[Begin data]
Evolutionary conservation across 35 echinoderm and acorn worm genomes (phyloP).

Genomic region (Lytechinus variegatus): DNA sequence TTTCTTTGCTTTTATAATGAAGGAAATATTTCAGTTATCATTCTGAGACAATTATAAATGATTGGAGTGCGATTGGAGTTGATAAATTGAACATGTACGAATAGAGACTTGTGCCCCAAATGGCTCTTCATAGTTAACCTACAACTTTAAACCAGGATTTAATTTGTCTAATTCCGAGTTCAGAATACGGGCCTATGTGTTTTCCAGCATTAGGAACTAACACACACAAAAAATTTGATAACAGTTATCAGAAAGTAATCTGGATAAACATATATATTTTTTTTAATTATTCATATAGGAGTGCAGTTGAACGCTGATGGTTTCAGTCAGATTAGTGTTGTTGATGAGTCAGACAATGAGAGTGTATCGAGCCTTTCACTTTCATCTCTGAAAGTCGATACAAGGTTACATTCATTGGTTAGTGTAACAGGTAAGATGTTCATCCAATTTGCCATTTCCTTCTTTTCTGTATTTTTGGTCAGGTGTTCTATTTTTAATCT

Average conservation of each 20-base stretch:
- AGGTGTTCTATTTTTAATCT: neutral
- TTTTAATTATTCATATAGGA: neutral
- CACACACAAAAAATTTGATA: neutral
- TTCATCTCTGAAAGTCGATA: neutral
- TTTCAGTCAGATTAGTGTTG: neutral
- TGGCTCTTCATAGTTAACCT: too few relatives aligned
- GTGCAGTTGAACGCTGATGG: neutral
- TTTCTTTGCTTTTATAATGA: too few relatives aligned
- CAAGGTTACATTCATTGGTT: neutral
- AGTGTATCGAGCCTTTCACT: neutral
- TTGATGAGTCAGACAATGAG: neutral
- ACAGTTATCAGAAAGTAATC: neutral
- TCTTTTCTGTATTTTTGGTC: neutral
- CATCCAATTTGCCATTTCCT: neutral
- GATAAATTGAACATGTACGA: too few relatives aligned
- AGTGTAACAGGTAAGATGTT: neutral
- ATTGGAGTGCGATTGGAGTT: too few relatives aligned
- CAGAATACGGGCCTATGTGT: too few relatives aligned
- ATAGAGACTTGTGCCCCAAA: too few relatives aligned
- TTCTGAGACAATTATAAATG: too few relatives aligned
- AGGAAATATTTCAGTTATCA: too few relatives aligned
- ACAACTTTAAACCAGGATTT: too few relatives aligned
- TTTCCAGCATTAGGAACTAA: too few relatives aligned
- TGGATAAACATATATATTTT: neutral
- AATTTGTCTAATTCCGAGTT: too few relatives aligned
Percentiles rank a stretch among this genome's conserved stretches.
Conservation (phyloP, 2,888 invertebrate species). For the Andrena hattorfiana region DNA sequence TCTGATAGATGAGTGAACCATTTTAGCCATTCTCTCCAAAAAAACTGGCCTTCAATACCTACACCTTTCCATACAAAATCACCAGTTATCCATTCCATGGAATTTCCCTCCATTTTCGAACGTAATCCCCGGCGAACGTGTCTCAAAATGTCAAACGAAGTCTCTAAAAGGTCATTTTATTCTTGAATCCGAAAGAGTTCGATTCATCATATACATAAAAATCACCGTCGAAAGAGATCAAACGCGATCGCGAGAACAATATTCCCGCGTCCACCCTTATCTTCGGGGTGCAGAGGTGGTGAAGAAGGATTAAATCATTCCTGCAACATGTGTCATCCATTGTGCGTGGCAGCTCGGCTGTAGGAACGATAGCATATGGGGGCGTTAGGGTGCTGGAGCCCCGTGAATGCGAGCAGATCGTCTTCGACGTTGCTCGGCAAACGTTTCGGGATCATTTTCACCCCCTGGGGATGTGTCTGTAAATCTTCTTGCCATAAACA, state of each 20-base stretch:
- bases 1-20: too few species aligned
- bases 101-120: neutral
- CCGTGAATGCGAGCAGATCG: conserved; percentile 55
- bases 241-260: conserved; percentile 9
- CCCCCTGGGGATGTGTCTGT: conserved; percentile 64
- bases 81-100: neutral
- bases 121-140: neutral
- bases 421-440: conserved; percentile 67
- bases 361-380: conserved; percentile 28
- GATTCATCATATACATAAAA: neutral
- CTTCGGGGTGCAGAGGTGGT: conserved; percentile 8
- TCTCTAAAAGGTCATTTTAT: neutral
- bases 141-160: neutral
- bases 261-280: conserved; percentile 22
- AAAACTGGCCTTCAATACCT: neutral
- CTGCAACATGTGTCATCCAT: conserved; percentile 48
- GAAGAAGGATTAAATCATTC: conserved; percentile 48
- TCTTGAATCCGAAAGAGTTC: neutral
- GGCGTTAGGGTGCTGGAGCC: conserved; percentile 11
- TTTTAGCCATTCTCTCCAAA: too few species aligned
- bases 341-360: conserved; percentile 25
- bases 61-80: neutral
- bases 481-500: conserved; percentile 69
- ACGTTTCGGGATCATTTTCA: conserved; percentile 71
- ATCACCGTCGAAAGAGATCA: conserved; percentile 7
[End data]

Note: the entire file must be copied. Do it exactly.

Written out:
Evolutionary conservation across 35 echinoderm and acorn worm genomes (phyloP).

Genomic region (Lytechinus variegatus): DNA sequence TTTCTTTGCTTTTATAATGAAGGAAATATTTCAGTTATCATTCTGAGACAATTATAAATGATTGGAGTGCGATTGGAGTTGATAAATTGAACATGTACGAATAGAGACTTGTGCCCCAAATGGCTCTTCATAGTTAACCTACAACTTTAAACCAGGATTTAATTTGTCTAATTCCGAGTTCAGAATACGGGCCTATGTGTTTTCCAGCATTAGGAACTAACACACACAAAAAATTTGATAACAGTTATCAGAAAGTAATCTGGATAAACATATATATTTTTTTTAATTATTCATATAGGAGTGCAGTTGAACGCTGATGGTTTCAGTCAGATTAGTGTTGTTGATGAGTCAGACAATGAGAGTGTATCGAGCCTTTCACTTTCATCTCTGAAAGTCGATACAAGGTTACATTCATTGGTTAGTGTAACAGGTAAGATGTTCATCCAATTTGCCATTTCCTTCTTTTCTGTATTTTTGGTCAGGTGTTCTATTTTTAATCT

Average conservation of each 20-base stretch:
- AGGTGTTCTATTTTTAATCT: neutral
- TTTTAATTATTCATATAGGA: neutral
- CACACACAAAAAATTTGATA: neutral
- TTCATCTCTGAAAGTCGATA: neutral
- TTTCAGTCAGATTAGTGTTG: neutral
- TGGCTCTTCATAGTTAACCT: too few relatives aligned
- GTGCAGTTGAACGCTGATGG: neutral
- TTTCTTTGCTTTTATAATGA: too few relatives aligned
- CAAGGTTACATTCATTGGTT: neutral
- AGTGTATCGAGCCTTTCACT: neutral
- TTGATGAGTCAGACAATGAG: neutral
- ACAGTTATCAGAAAGTAATC: neutral
- TCTTTTCTGTATTTTTGGTC: neutral
- CATCCAATTTGCCATTTCCT: neutral
- GATAAATTGAACATGTACGA: too few relatives aligned
- AGTGTAACAGGTAAGATGTT: neutral
- ATTGGAGTGCGATTGGAGTT: too few relatives aligned
- CAGAATACGGGCCTATGTGT: too few relatives aligned
- ATAGAGACTTGTGCCCCAAA: too few relatives aligned
- TTCTGAGACAATTATAAATG: too few relatives aligned
- AGGAAATATTTCAGTTATCA: too few relatives aligned
- ACAACTTTAAACCAGGATTT: too few relatives aligned
- TTTCCAGCATTAGGAACTAA: too few relatives aligned
- TGGATAAACATATATATTTT: neutral
- AATTTGTCTAATTCCGAGTT: too few relatives aligned
Percentiles rank a stretch among this genome's conserved stretches.
Conservation (phyloP, 2,888 invertebrate species). For the Andrena hattorfiana region DNA sequence TCTGATAGATGAGTGAACCATTTTAGCCATTCTCTCCAAAAAAACTGGCCTTCAATACCTACACCTTTCCATACAAAATCACCAGTTATCCATTCCATGGAATTTCCCTCCATTTTCGAACGTAATCCCCGGCGAACGTGTCTCAAAATGTCAAACGAAGTCTCTAAAAGGTCATTTTATTCTTGAATCCGAAAGAGTTCGATTCATCATATACATAAAAATCACCGTCGAAAGAGATCAAACGCGATCGCGAGAACAATATTCCCGCGTCCACCCTTATCTTCGGGGTGCAGAGGTGGTGAAGAAGGATTAAATCATTCCTGCAACATGTGTCATCCATTGTGCGTGGCAGCTCGGCTGTAGGAACGATAGCATATGGGGGCGTTAGGGTGCTGGAGCCCCGTGAATGCGAGCAGATCGTCTTCGACGTTGCTCGGCAAACGTTTCGGGATCATTTTCACCCCCTGGGGATGTGTCTGTAAATCTTCTTGCCATAAACA, state of each 20-base stretch:
- bases 1-20: too few species aligned
- bases 101-120: neutral
- CCGTGAATGCGAGCAGATCG: conserved; percentile 55
- bases 241-260: conserved; percentile 9
- CCCCCTGGGGATGTGTCTGT: conserved; percentile 64
- bases 81-100: neutral
- bases 121-140: neutral
- bases 421-440: conserved; percentile 67
- bases 361-380: conserved; percentile 28
- GATTCATCATATACATAAAA: neutral
- CTTCGGGGTGCAGAGGTGGT: conserved; percentile 8
- TCTCTAAAAGGTCATTTTAT: neutral
- bases 141-160: neutral
- bases 261-280: conserved; percentile 22
- AAAACTGGCCTTCAATACCT: neutral
- CTGCAACATGTGTCATCCAT: conserved; percentile 48
- GAAGAAGGATTAAATCATTC: conserved; percentile 48
- TCTTGAATCCGAAAGAGTTC: neutral
- GGCGTTAGGGTGCTGGAGCC: conserved; percentile 11
- TTTTAGCCATTCTCTCCAAA: too few species aligned
- bases 341-360: conserved; percentile 25
- bases 61-80: neutral
- bases 481-500: conserved; percentile 69
- ACGTTTCGGGATCATTTTCA: conserved; percentile 71
- ATCACCGTCGAAAGAGATCA: conserved; percentile 7